7 Tips for Shopping at Your Local Farmers Market

There are nearly 9,000 farmers markets currently in operation across the United States. With offerings ranging from fresh fruits and vegetables to locally raised meats to fresh cut flowers and more, your local farmers market plays a huge role in both the accessibility of nourishing food and the stimulation of the local economy.

August 4-10, 2019  is National Farmers Market Week, and it’s the perfect time to explore your local market. To get the most out of your experience, remember these seven easy tips:

  1. Plan out your trip. Make sure you know the location of the market and its hours. Look for details about public transportation, bike racks and parking to make sure that your commute will be smooth. Additionally, many farmers markets welcome pets, but check the rules before you bring your furry friends along. Looking for a market near you? You can search the USDA’s National Farmers Market Directory.
  2. Pack reusable bags to carry your fresh finds. Being green is in! Use cloth or recyclable paper bags instead of plastic.
  3. Make sure you have enough cash. More and more farmers market vendors are accepting credit cards these days, but many are not. Bring plenty of cash! It’s also thoughtful to bring small bills. You don’t want to wipe out a vendor’s change when you pay for $1 worth of produce with a $20.
  4. Arrive early! The freshest produce and the most desirable items will go to those who arrive right when the market opens. On the flip side of this, you may be able to get more deals if you’re shopping right before closing time, since vendors will want to sell rather than carrying products home. But a fair warning: if you’re shopping for something specific, it may have sold out if you wait too long to get there!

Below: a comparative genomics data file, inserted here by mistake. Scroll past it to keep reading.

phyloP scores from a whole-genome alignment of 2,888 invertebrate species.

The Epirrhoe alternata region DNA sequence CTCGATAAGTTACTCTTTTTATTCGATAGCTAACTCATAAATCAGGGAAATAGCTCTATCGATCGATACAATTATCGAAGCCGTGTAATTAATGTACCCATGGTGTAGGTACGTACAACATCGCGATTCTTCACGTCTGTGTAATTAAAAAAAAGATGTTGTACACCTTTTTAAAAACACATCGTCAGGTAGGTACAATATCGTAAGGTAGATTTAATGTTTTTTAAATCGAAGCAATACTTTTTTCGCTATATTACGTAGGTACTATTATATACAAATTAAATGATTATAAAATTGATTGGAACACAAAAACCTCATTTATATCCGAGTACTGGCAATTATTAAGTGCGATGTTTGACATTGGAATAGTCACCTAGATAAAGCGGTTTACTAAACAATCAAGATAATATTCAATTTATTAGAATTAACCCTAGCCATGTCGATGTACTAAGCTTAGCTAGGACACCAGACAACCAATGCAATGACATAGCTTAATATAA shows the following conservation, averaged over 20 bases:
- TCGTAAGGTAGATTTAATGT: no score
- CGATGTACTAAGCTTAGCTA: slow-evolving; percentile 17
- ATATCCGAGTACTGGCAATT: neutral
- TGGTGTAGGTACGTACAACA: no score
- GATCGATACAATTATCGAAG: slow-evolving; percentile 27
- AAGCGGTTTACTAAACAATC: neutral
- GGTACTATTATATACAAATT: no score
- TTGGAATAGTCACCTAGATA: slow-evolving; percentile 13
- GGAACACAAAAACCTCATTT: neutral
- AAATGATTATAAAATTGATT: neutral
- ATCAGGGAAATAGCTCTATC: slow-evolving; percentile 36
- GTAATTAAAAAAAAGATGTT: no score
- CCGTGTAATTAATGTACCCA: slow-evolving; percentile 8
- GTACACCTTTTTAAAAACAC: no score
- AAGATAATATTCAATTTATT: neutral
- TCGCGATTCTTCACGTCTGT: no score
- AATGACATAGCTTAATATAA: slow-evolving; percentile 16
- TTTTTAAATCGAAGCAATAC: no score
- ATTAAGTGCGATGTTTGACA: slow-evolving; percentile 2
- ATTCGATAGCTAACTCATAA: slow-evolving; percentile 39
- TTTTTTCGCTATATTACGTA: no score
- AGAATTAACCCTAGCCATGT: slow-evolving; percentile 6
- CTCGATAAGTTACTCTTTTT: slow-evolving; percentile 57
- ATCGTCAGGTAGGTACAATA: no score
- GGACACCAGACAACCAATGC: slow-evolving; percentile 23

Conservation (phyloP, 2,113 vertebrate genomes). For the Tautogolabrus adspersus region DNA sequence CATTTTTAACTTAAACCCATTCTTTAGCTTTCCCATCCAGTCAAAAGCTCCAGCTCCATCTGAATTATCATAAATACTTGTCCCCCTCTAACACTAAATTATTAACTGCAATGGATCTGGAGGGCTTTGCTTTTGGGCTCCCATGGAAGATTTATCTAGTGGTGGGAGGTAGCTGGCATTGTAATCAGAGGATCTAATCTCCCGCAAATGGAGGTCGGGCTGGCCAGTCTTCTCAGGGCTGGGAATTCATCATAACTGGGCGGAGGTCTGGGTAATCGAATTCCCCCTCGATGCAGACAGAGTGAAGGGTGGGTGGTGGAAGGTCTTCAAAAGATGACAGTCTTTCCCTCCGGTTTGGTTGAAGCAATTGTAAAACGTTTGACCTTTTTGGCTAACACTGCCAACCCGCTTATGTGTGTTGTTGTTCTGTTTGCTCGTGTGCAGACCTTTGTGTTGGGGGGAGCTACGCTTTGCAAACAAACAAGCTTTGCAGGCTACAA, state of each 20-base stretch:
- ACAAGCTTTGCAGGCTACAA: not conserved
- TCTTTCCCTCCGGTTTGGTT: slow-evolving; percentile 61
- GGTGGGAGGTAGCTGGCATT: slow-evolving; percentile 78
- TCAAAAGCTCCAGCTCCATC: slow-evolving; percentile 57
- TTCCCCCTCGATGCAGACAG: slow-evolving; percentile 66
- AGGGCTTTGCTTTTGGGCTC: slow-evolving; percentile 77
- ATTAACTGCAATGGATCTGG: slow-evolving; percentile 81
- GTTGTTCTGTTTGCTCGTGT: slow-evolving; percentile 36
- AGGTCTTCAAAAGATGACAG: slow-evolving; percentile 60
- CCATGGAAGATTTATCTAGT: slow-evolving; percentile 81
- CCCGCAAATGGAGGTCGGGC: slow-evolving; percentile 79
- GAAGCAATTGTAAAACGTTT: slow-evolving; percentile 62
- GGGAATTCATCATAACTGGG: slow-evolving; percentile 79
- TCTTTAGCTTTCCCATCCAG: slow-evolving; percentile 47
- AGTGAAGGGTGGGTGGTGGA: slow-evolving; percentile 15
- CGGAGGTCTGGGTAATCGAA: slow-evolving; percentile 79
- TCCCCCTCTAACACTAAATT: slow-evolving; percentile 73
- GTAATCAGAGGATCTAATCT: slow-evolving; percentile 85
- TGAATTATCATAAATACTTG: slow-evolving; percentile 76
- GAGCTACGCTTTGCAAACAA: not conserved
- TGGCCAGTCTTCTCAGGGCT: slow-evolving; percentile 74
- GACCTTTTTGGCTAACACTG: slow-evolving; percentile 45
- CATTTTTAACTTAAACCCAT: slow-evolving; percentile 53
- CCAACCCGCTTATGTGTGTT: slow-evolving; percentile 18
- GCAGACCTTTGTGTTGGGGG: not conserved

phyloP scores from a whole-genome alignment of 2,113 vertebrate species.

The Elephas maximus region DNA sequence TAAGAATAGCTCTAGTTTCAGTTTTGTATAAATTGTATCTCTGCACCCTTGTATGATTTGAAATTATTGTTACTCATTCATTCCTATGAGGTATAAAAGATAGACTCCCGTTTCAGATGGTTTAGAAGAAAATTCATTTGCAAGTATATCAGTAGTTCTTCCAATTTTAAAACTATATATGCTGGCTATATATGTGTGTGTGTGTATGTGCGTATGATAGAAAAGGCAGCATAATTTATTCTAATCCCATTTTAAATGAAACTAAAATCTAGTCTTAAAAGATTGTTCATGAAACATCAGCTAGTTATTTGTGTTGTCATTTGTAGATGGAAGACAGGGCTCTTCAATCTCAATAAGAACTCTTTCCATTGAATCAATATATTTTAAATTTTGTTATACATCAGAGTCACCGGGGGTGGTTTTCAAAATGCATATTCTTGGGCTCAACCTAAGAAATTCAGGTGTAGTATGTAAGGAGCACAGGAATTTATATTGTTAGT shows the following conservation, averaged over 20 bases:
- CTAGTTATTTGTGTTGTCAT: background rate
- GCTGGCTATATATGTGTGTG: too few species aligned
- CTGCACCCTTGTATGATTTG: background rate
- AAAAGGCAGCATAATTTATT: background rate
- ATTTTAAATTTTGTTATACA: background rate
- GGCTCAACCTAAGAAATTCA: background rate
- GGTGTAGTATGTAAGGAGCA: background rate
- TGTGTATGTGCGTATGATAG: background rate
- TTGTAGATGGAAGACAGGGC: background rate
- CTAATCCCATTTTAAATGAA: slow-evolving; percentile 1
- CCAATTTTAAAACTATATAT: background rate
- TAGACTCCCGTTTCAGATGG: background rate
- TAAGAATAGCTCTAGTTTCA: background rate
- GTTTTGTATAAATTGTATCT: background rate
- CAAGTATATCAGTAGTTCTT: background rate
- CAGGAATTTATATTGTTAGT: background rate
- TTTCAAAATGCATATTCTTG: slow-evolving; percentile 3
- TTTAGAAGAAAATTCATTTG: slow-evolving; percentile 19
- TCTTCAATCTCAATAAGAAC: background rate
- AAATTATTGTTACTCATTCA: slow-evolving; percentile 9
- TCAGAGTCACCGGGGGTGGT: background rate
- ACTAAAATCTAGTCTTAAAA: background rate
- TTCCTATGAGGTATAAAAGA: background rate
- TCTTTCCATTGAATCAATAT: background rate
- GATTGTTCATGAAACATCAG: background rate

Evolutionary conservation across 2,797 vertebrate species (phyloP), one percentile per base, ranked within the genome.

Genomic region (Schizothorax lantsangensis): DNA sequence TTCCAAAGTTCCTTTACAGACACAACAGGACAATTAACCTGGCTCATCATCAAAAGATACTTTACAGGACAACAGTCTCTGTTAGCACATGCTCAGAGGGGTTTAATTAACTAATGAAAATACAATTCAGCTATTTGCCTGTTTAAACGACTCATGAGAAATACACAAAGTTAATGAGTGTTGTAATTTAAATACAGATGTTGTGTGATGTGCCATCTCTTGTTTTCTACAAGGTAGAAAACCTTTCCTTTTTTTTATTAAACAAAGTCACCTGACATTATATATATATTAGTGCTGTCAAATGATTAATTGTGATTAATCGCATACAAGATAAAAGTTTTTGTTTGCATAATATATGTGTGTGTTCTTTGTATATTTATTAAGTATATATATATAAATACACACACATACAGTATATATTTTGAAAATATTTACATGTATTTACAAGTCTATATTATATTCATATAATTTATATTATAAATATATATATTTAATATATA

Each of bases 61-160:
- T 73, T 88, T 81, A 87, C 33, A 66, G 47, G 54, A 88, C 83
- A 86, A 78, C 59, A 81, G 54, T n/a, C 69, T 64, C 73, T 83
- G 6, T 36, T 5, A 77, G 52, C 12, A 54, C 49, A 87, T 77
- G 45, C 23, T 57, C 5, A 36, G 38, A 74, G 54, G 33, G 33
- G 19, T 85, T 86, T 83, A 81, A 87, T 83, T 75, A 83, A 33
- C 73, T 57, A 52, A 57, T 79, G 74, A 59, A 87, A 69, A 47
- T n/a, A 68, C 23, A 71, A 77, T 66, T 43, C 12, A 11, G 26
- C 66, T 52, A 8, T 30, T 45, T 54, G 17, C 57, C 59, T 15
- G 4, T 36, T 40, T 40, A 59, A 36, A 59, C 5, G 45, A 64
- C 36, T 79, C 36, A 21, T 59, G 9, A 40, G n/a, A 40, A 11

5. Browse before you buy. Many of the vendors’ booths will have the same or similar produce and products. Look at all the options and compare quality, quantity and price before making your decisions.
  6. Strike up a conversation! Ask the vendors about their farms or their process for creating the products that they sell. Not only will you have learned more about your local area, but you may make a new friend as well!
  7. Have a plan for your produce. Since farmers market vendors are selling straight from their farms or fields, they will have a shorter shelf life than the produce items that you will find at a super market. There’s nothing sadder than seeing beautiful, nourishing food go to waste because you brought home more than you could eat. You may want to cook in bulk, freeze or can produce items. Otherwise, plan to buy only what you will eat in the following few days.

Now it’s time to get out and explore your local farmers market! Enjoy the nutritious benefits while supporting growers in your hometown.



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